time for campers who attended
the JCC's Camp Kadima,
especially for seventeen children
who were able to attend camp
only through generous donations
of individuals and organizations
such as National Council of
Jewish Women. ORT, Hadassah
and B'nai B'rith. Over $3,700 was
received and distributed by the
JCC. This year the need is even
^rPflter, for without the added
dollars there are children whose
families could not afford to give
them such a memorable Jewish
experience.
Any contributions toward the
JCC Camp Scholarship Fund will
be greatly appreciated.
Any individual or organization
who contributes a minimum of
$500 will be honored at the JCC
Installation Dinner.
Call 921-6511 or send your tax
deductible contribution payable
to the JCC of South Broward,
2838 Hollywood Boulevard,
JloUywood. Florida 33020 at-
tention: Mark Sherman,
Assistant Executive Director.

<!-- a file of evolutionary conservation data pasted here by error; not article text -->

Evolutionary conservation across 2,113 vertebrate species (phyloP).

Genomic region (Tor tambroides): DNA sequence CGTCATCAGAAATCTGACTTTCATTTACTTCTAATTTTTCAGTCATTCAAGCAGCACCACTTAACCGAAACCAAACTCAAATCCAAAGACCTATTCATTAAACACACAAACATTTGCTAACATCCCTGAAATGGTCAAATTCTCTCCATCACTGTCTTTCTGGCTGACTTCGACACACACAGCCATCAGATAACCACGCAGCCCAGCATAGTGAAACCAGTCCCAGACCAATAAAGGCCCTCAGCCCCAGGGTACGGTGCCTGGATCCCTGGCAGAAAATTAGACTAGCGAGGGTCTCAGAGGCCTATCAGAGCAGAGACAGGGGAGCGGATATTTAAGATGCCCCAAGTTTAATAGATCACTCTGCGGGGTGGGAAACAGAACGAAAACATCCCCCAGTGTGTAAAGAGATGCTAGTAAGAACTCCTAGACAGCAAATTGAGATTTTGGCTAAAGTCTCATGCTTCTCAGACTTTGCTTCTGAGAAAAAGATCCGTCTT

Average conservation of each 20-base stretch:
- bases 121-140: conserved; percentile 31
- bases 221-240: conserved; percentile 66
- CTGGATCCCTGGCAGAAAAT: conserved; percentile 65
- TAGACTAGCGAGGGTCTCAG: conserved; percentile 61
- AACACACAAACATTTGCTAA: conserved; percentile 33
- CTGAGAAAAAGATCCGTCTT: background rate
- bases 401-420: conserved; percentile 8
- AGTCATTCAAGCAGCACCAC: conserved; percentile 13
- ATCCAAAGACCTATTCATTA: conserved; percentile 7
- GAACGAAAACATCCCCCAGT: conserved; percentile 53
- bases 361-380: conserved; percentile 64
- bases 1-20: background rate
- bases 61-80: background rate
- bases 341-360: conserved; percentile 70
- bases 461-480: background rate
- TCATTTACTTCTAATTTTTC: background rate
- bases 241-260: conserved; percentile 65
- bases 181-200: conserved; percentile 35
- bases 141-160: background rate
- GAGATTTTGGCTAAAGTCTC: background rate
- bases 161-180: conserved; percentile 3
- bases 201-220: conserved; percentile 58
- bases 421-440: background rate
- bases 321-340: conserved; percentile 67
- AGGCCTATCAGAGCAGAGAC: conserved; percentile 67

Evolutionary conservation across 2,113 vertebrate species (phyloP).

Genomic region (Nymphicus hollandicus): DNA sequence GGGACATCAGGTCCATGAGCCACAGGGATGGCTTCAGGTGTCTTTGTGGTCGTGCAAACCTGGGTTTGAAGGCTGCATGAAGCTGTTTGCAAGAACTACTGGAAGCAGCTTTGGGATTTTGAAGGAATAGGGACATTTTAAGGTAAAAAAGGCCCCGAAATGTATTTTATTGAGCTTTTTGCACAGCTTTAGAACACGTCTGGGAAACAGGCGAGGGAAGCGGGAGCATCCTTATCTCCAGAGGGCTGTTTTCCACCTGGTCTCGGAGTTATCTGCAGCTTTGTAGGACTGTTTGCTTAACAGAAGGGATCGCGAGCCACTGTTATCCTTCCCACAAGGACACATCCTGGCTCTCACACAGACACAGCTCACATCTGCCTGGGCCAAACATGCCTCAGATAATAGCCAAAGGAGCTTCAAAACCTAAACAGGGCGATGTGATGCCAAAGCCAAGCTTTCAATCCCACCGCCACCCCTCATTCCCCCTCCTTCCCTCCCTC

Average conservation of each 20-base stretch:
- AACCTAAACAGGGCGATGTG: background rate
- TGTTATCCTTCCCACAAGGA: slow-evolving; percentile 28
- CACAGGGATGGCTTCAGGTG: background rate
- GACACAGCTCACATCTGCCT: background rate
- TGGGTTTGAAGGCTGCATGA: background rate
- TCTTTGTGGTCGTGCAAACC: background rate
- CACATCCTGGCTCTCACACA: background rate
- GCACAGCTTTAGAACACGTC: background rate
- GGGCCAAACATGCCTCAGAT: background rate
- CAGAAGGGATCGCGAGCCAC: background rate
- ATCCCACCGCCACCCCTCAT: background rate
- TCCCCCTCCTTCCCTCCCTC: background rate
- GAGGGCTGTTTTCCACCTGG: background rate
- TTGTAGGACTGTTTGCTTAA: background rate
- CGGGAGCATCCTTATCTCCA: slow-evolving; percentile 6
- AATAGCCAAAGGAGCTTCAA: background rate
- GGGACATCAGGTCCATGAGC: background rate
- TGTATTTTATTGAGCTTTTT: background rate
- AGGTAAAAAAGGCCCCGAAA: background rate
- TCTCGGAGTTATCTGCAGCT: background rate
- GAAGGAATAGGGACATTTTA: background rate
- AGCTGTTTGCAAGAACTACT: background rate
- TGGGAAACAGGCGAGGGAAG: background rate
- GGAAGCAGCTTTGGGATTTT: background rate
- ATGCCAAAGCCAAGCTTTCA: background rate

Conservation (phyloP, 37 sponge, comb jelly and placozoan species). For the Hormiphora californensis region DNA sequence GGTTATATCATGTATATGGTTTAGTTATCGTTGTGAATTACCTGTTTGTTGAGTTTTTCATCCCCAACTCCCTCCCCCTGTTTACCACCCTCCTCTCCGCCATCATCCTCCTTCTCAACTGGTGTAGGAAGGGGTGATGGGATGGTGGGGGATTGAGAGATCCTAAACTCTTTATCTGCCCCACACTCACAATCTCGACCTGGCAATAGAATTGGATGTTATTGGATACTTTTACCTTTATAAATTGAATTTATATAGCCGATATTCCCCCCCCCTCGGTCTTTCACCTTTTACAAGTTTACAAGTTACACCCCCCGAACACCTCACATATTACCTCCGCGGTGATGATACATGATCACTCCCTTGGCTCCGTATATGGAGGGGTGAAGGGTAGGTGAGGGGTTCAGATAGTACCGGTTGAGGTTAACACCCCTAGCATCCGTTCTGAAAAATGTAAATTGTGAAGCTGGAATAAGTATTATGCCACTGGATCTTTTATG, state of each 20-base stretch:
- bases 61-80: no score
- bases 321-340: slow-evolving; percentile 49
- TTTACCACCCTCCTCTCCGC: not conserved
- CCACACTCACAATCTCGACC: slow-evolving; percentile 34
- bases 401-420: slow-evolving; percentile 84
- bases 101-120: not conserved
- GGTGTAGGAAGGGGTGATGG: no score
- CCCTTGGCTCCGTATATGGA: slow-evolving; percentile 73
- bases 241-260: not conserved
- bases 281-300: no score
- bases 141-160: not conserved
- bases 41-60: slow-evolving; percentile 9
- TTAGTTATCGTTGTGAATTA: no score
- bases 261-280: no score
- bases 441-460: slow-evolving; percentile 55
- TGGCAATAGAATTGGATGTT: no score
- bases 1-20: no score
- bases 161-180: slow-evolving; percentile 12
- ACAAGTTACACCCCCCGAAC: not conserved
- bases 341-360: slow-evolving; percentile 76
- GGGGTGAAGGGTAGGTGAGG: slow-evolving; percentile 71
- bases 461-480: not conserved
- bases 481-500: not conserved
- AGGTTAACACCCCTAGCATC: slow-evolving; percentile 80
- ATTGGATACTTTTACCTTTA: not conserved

JCC SUMMER CAMP
JCC Camp Kadima reunion at
C. B. Smith Park, Pavilion No. 8
on Sunday, March 24, 12-4 p.m.
Come see your friends, meet your
counselors and sign up for Camp
'85. Food, fun and frolic will be
the order of the day. Contact
Mark S. or Mark B. or Jeff for
further details! Last day for early
bird rates.
TEEN TOUR OUT WEST
The Jewish Community
Centers of South Broward,
located at 2838 Hollywood Blvd.,
Hollywood, is pleased to an-
nounce that they will be.offering
a teen tour out west. Two trips
are available to the West Coast.
What a way for your teen ager to
see the country. Call Mark
Sherman at 921-6511 for further
details.
CHILDREN
SLEEP AWAY CAMP